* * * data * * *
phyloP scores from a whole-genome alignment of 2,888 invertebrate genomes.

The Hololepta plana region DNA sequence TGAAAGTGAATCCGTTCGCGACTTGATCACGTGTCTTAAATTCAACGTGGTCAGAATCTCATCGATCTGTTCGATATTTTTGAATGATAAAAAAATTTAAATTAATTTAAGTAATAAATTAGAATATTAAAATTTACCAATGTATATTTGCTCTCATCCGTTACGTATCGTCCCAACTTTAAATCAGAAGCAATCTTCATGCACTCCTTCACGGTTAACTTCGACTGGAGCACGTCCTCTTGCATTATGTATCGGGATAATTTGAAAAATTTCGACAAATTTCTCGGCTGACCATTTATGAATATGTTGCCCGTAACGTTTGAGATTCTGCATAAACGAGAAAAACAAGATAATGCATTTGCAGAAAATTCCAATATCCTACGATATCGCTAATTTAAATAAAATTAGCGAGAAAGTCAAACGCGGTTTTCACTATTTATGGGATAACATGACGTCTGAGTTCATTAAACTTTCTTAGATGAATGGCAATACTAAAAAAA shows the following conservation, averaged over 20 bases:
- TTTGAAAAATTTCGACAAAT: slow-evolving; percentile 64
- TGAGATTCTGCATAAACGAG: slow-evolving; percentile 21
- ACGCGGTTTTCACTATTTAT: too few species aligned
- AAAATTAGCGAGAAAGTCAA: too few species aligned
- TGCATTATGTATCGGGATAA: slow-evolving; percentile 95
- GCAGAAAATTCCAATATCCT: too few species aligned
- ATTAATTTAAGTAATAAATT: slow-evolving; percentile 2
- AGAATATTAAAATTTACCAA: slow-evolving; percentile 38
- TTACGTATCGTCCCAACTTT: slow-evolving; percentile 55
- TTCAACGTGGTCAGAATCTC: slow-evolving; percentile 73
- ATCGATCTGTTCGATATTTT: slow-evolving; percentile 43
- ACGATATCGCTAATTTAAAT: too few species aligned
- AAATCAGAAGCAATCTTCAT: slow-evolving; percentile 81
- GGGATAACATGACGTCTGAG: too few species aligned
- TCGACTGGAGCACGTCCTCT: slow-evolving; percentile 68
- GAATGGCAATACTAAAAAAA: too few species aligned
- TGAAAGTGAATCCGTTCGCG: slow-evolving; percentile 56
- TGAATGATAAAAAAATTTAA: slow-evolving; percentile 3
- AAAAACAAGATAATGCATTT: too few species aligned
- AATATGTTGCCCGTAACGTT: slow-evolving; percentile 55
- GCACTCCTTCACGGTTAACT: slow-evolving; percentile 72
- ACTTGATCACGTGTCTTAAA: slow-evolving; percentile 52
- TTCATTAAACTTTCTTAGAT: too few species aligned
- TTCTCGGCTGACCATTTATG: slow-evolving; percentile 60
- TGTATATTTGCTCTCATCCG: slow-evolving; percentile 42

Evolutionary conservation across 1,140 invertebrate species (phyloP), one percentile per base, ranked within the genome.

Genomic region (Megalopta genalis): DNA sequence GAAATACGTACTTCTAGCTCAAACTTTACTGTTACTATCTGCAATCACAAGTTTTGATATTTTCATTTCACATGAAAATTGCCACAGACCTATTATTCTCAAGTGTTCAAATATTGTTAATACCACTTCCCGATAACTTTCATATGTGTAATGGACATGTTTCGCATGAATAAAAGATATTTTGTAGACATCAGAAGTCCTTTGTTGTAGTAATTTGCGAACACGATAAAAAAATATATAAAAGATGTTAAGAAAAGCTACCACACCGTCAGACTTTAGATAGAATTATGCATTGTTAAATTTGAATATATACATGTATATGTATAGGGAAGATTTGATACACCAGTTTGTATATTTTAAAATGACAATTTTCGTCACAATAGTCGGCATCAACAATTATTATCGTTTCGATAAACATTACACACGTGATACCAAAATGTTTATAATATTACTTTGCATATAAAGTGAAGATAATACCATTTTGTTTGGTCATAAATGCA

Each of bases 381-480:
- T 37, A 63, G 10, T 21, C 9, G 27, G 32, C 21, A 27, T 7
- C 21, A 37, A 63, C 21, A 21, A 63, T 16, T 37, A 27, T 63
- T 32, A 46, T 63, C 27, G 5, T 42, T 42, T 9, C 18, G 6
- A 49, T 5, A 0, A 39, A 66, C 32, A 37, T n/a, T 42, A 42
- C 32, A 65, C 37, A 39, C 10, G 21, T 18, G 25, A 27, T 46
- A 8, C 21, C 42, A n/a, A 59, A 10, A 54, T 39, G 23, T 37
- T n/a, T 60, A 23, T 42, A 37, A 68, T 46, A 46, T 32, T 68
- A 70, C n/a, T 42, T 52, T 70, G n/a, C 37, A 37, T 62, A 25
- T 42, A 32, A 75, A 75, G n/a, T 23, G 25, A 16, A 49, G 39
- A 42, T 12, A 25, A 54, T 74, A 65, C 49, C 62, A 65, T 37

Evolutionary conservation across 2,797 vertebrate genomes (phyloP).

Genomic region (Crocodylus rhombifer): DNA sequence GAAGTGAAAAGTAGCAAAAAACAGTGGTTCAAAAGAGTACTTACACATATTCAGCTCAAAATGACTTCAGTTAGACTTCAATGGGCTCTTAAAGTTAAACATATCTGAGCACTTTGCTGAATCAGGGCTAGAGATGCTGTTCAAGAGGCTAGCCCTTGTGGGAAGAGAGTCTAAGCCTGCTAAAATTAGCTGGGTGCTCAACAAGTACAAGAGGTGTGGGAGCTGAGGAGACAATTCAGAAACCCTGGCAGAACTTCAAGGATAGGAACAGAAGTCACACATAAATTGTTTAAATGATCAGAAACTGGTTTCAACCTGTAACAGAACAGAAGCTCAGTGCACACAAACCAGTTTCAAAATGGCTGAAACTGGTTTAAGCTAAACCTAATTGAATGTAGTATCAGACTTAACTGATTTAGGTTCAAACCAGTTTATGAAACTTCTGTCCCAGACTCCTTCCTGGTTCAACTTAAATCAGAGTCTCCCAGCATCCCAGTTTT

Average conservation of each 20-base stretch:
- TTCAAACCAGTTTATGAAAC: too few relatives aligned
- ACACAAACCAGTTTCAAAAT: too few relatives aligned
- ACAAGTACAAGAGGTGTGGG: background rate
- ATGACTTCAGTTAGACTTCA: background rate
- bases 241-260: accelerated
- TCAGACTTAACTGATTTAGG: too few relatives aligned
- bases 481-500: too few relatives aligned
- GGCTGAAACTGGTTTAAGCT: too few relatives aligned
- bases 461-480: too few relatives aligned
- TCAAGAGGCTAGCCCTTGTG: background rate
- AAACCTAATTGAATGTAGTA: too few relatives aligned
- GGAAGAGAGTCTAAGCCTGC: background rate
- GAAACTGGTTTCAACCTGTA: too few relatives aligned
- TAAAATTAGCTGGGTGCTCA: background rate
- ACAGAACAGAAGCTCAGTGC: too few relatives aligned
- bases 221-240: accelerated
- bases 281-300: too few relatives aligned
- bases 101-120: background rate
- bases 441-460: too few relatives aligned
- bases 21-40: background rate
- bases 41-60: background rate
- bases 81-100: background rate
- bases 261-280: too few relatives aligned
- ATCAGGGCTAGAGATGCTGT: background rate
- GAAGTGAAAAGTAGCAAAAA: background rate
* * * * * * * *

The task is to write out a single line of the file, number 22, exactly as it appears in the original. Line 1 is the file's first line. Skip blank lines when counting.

- AATATGTTGCCCGTAACGTT: slow-evolving; percentile 55